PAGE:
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View Diary: What Happens When DKos Reaches UID 1,000,000? (54 comments)

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  •  It's probably a 32-bit reference (4+ / 0-)

    So, UID's would roll-over either at the 2-billion mark or the 4-billion mark depending on if they were declared singed integers or unsigned respectively.  That's what typically happens in 32-bit software.

    Republicans: Taking the country back ... to the 19th century

    by yet another liberal on Fri Aug 30, 2013 at 10:26:06 PM PDT

    •  Clarification (1+ / 0-)
      Recommended by:
      Dbug

      2-billion is technically 2^^31 - 1    (2 to the 31 minus 1)

      And 4-billion is 2^^32 - 1    (2 to the 32 minus 1)

      As those are powers of 2.  And the -1 accounts for starting counting at 0.

      Republicans: Taking the country back ... to the 19th century

      by yet another liberal on Fri Aug 30, 2013 at 10:28:51 PM PDT

      [ Parent ]

    •  Singed integers... (3+ / 0-)
      Recommended by:
      Dbug, Youffraita, TexasLefty

      ... are stored in ash tables?

      Let us all have the strength to see the humanity in our enemies, and the courage to let them see the humanity in ourselves.

      by Nowhere Man on Fri Aug 30, 2013 at 11:05:07 PM PDT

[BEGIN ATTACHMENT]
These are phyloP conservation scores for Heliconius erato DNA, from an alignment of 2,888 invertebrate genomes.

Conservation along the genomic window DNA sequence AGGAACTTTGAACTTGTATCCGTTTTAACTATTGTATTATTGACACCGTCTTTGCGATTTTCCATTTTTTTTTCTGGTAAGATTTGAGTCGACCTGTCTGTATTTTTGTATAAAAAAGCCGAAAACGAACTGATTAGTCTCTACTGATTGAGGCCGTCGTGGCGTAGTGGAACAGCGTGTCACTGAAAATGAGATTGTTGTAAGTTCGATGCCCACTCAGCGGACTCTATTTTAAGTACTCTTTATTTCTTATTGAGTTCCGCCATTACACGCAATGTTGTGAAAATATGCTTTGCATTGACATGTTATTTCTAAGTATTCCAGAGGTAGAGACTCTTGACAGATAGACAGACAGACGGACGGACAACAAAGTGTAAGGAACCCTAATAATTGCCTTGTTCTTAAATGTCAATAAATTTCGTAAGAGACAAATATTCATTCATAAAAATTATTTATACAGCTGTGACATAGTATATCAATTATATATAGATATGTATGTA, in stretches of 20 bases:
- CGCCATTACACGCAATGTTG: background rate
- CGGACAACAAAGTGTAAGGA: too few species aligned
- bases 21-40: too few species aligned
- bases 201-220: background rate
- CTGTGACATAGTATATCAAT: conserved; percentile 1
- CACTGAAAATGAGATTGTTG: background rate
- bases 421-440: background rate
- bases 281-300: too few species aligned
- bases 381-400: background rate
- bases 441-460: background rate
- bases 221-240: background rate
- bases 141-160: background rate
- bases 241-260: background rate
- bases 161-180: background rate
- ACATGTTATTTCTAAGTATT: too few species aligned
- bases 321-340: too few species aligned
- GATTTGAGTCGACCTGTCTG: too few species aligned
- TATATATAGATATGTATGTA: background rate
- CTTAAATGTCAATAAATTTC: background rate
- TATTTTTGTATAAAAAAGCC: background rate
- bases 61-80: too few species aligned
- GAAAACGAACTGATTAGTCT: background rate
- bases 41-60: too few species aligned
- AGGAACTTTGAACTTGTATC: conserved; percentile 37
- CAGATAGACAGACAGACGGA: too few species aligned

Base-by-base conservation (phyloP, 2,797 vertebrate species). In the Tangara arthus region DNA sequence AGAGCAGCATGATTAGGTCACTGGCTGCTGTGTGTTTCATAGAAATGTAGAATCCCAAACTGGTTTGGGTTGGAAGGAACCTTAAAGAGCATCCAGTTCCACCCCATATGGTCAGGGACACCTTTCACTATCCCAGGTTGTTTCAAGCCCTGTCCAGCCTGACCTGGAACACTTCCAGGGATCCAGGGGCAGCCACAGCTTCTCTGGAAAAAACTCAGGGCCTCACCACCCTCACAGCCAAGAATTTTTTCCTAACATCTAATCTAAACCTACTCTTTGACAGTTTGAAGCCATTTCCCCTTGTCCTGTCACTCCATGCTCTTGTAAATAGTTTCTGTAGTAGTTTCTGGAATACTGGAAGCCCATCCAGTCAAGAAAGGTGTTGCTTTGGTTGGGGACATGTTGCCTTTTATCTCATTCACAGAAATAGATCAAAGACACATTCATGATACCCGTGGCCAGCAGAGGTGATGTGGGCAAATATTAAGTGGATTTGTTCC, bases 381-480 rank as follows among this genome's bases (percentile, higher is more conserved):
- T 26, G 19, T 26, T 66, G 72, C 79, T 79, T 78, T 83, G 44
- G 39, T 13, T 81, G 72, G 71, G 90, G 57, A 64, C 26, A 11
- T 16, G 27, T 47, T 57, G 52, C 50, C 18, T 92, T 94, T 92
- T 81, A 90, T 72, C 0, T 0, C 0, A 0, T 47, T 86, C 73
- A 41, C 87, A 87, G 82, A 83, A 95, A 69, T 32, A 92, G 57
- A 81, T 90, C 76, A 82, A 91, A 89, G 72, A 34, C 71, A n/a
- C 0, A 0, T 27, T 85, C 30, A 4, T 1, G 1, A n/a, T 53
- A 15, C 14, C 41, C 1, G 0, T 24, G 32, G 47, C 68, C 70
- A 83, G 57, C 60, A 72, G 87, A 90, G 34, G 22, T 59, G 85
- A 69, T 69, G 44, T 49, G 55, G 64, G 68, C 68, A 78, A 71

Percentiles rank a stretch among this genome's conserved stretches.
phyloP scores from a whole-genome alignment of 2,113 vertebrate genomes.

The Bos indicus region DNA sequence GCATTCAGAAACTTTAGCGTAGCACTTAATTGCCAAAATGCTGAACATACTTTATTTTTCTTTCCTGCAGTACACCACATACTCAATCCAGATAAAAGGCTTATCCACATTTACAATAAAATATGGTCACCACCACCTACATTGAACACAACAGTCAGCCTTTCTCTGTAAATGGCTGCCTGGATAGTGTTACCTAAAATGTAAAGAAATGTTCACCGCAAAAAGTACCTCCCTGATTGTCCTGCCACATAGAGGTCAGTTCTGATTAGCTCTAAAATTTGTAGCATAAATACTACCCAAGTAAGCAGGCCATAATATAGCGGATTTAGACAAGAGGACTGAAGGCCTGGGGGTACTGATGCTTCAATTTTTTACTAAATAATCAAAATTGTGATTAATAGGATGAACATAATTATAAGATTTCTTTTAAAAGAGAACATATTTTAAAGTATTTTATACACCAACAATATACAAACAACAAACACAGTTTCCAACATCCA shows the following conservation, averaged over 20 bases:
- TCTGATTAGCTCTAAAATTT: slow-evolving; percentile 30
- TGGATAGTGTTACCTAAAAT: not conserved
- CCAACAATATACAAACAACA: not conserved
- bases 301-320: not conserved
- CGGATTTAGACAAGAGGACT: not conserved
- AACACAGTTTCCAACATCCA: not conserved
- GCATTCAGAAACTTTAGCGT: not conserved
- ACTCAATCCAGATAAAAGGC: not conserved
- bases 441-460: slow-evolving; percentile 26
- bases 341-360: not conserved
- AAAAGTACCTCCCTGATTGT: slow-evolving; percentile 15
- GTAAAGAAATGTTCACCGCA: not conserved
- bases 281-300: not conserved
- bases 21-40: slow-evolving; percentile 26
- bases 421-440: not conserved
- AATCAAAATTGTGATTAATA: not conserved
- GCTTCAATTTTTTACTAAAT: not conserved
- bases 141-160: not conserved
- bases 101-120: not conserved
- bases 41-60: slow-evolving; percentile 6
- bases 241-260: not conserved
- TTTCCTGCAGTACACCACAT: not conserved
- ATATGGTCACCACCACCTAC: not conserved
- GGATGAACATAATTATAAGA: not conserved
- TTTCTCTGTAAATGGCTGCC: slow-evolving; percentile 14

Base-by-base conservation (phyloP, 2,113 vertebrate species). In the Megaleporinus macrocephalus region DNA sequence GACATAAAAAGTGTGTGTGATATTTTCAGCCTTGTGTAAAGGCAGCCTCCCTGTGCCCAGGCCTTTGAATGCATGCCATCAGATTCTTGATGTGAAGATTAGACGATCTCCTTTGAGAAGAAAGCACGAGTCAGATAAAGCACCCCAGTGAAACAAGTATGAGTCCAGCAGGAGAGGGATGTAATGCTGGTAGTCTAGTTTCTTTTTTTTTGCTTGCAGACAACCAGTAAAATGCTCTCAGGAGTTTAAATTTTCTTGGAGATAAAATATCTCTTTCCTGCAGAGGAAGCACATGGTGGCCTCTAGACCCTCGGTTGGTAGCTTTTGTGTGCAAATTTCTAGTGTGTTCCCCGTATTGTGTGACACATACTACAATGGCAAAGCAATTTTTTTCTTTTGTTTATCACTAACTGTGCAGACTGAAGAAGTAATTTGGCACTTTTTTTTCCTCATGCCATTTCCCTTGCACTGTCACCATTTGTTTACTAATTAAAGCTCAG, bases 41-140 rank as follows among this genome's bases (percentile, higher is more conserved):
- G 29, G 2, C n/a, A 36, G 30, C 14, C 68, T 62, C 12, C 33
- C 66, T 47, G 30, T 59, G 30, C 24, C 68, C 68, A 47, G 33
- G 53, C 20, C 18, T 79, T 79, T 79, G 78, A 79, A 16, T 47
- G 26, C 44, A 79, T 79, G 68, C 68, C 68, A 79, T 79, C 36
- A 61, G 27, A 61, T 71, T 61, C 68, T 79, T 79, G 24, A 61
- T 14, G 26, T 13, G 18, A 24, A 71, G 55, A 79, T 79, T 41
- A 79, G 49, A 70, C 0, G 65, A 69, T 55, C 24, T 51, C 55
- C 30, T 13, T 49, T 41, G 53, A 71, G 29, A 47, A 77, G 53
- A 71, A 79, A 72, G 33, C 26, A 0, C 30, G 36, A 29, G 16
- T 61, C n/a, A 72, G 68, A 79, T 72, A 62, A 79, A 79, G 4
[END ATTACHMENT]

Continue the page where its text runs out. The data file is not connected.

[ Parent ]

      •  It could just be a field in a database record (1+ / 0-)
        Recommended by:
        Dbug

        It has to be some size, probably 32-bits is my guess.  But it isn't limitless.

        Republicans: Taking the country back ... to the 19th century

        by yet another liberal on Fri Aug 30, 2013 at 11:11:44 PM PDT

        [ Parent ]

      •  That's hilarious. (11+ / 0-)

        A computer nerd joke.

        OK. How many programmers does it take to change a lightbulb? Sorry that's a hardware problem.

        How many computer salesmen to change a lightbulb? You're gonna have to upgrade your whole system. But we can save you money if you skimp on memory and processor speed.

        How many object-oriented programmers to change a lightbulb? No problem, we'll send a message to the lightbulb and it will change itself.

        How many Linux programmers to change a lightbulb? Give me six months and I'll design a foolproof lightbulb that will work perfectly and never needs to be changed. But for six months you'll be sitting in the dark.

        How many Microsoft programmers to change a lightbulb? We're sorry, we no longer support that lightbulb. And the hardware driver is not available. Did this automated response answer your question (Y/N)?

        "Stupid just can't keep its mouth shut." -- SweetAuntFanny's grandmother.

        by Dbug on Fri Aug 30, 2013 at 11:29:58 PM PDT

        [ Parent ]

    •  could be run on a mainframe... (1+ / 0-)
      Recommended by:
      Dbug

      ...and then you have to ask if it is one's complement or not.

      We Glory in war, in the shedding of human blood. What fools we are.

      by delver rootnose on Sat Aug 31, 2013 at 12:41:41 AM PDT

      [ Parent ]

      •  So, in 1's complement (1+ / 0-)